For bosses, a tribunal can be truly horrible
Whether they are nasty or nice, an employer can face losing big if a member of staff takes a case against them, says Roisin Burke
WE'VE all had them, so it's incredible that no one has brought rotten employers like those in the film Horrible Bosses (opening in Ireland this weekend) to the big screen before.
But even bosses that aren't the cartoon tyrants like Colin Farrell's coke-snorting, comb-over-sporting, pot-bellied lunatic of the movie can end up on the unpleasant end of a tribunal claim. And unlike in the film, the employees in these recent cases didn't resort to plotting murder to get even when they had a grievance -- they just took a case.
Imagine doing the dirty work of restructuring and meting out redundancies, then unceremoniously getting the boot yourself? As CEO of three of tech firm XSIL's companies, Brian Farrell helped steer them in choppy times. Then one day, he says he was advised -- by email -- that he would be laid off himself.
The colleague who sent the email later got his job, the Employment Appeals Tribunal heard. Mr Farrell was awarded €175,000 for unfair dismissal, holiday pay due and for lack of notice.
No one from XSIL attended the hearing.
Eircom customer-accounts employee Patricia O'Brien exceeded her targets by €11m but was marked as "underperforming" by her bosses. The telco had to cough up €55,000 and raise her pay to match that of two male colleagues in similar roles after an Equality Tribunal ruling in her favour.
Eircom countered that the skill and responsibilities for Ms O'Brien's role were less than those of her colleagues and that gender wasn't an issue. However, the tribunal found that she was engaged in "like work" and that gender was indeed a factor.
Even small-business bosses can be subject to cases costing thousands.
A Co Louth hair and beauty salon manager was awarded more than €32,000 after she was fired when she refused to give another employee the elbow. Lorraine O'Reilly's employer called her to a meeting and dismissed her for not fulfilling her duties as a manager.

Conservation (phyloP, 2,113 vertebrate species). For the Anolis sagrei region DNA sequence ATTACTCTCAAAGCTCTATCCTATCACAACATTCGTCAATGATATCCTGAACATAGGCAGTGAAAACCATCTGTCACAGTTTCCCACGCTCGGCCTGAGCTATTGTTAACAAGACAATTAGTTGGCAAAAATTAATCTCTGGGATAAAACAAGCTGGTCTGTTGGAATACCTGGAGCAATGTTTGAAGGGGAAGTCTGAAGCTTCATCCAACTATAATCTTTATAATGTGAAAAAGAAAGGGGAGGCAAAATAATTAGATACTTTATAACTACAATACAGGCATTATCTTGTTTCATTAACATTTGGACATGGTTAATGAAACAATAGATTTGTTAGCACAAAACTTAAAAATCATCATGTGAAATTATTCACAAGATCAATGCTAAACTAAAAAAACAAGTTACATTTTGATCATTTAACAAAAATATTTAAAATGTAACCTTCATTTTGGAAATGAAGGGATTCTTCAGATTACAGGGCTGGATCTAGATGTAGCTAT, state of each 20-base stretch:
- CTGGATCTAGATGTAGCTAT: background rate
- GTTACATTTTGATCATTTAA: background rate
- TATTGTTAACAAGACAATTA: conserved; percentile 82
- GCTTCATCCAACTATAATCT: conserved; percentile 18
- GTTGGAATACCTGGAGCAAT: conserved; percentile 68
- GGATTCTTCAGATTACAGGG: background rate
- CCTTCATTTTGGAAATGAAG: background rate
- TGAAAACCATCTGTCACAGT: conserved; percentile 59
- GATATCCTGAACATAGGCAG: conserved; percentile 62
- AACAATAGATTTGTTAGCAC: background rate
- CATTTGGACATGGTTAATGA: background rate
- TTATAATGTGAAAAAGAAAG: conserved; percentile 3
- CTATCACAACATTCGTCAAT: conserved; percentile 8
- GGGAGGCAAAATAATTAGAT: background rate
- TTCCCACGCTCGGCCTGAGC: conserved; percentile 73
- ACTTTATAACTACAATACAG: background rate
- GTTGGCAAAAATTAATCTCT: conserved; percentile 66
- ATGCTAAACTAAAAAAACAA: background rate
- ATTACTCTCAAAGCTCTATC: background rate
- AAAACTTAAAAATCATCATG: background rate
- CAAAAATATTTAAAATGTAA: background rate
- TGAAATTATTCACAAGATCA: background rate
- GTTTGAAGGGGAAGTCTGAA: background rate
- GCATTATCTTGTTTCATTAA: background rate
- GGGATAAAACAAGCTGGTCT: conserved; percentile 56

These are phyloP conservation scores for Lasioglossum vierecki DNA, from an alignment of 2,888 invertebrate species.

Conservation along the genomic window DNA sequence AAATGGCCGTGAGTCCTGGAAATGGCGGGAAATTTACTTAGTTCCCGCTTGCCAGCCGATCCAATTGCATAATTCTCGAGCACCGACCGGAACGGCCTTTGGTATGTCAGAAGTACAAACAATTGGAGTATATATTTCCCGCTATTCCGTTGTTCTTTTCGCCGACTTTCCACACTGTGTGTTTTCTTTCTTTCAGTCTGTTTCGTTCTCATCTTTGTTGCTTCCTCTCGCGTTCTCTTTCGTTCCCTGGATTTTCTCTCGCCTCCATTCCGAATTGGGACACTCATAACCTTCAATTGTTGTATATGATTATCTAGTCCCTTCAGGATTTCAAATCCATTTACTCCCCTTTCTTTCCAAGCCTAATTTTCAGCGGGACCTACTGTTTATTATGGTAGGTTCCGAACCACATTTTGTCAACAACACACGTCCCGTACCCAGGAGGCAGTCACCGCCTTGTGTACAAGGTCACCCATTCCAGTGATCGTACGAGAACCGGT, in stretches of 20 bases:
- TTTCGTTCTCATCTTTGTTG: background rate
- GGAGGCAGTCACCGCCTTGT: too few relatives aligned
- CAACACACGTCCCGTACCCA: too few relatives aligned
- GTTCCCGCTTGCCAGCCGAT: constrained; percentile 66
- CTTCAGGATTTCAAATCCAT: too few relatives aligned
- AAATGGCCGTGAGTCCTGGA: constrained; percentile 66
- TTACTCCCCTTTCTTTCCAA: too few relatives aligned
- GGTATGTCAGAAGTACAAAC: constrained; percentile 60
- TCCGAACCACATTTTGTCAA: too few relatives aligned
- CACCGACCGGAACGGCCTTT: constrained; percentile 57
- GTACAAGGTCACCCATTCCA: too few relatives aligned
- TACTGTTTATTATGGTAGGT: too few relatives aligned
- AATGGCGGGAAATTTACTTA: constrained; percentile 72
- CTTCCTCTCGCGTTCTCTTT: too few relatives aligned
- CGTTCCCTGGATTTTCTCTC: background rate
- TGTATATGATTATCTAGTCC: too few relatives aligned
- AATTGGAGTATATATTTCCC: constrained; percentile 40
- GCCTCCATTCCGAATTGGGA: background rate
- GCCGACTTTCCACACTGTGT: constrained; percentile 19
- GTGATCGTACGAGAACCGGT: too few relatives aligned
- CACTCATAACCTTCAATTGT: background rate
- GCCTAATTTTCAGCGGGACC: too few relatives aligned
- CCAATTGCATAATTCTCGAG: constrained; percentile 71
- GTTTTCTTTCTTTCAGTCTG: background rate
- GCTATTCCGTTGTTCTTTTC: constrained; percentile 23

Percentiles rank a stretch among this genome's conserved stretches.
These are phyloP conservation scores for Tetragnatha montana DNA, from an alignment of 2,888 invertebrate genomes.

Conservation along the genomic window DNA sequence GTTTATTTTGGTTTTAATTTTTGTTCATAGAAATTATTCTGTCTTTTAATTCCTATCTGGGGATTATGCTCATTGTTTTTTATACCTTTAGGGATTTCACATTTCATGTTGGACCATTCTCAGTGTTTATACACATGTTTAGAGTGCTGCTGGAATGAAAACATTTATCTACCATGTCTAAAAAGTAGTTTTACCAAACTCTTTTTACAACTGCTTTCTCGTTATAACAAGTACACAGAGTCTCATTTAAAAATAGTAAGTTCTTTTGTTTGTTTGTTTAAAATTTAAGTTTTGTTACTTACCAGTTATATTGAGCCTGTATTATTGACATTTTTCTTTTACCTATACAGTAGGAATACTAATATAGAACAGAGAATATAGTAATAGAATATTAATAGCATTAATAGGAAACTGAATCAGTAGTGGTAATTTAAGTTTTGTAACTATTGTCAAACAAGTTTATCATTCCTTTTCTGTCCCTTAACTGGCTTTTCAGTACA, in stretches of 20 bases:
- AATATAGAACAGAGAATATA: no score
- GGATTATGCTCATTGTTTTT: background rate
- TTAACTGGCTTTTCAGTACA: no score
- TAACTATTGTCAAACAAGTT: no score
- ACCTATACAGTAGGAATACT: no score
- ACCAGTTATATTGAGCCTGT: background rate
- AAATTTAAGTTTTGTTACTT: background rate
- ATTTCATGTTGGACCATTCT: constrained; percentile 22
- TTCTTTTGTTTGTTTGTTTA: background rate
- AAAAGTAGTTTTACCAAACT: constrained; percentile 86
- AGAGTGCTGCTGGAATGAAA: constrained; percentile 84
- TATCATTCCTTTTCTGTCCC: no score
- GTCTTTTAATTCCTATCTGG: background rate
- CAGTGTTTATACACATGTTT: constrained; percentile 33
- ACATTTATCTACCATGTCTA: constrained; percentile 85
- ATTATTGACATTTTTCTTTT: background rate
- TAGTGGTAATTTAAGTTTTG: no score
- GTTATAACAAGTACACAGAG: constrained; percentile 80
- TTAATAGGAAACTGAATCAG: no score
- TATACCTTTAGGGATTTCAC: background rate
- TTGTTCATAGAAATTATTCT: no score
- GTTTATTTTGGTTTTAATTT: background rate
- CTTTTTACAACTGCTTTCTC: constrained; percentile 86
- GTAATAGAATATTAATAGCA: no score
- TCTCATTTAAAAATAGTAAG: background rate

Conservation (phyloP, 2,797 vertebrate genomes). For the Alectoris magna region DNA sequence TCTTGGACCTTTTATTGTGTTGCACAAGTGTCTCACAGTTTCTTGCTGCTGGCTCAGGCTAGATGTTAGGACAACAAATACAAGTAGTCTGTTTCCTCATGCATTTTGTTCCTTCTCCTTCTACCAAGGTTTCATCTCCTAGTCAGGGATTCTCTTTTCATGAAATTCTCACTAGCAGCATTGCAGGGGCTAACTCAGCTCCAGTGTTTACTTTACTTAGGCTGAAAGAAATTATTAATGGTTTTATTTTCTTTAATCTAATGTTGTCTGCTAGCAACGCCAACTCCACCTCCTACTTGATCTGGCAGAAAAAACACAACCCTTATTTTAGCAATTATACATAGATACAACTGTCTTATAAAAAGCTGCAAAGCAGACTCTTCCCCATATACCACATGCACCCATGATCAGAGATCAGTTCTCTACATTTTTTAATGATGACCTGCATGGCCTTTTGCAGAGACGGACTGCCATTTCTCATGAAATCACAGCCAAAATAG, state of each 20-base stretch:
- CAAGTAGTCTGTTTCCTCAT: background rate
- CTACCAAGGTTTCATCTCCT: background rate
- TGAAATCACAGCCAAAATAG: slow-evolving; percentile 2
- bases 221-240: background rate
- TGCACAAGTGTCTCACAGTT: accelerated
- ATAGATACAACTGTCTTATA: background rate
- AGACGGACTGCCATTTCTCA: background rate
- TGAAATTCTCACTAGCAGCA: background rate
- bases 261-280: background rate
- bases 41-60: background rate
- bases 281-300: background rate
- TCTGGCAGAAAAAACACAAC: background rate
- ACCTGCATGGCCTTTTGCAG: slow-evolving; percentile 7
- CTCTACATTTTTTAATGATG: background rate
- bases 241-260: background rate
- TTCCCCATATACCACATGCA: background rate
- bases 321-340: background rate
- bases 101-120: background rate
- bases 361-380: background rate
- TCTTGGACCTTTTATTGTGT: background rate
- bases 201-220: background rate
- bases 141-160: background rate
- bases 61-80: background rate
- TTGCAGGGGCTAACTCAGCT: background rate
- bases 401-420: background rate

Sandra Brady and John Dyke of The Retreat Hair and Beauty Salon in Drogheda didn't respond to or appear at the tribunal hearing that awarded Ms O'Reilly for unfair dismissal and pay in lieu of notice.
You'd think religious discrimination would be a thing of the distant past by now, but no. When Knocktemple National School, of Virginia, Co Cavan, discovered that the new teacher it had hired, Michelle McKeever, was a member of the Church of Ireland, the Catholic primary pulled its job offer to her.
The school claimed that the post had to be re-advertised because the principal or the chair did not have the board's authority to fill it and it denied any discrimination. However an equality officer found discrimination on religious grounds that breached employment law.
AIB had to reinstate a former employee when it was found that he had been unfairly dismissed. Brian Purcell was a junior manager in the capital markets division until he was fired after a disciplinary procedure when the bank discovered that he had accessed nine accounts of staff to check if they had received a bonus that he didn't get.
Mr Purcell had been involved in a whistleblowing when he uncovered unusual accounting transactions and reported them, but the tribunal didn't accept that his use of the "speak-up" policy "had any bearing on the ultimate reasons" for his dismissal.
AIB expressed concern that there could be a perception that whistleblowers could face having bonuses withheld or being dismissed but the tribunal was "absolutely satisfied that this did not happen".
However, it held that the dismissal was "a disproportionate response" and a more reasonable approach would have been to suspend him without pay for six months.
It instructed that Mr Purcell should be rehired in a similar position and on a similar salary, with his pay backdated for six months.
Sunday Indo Business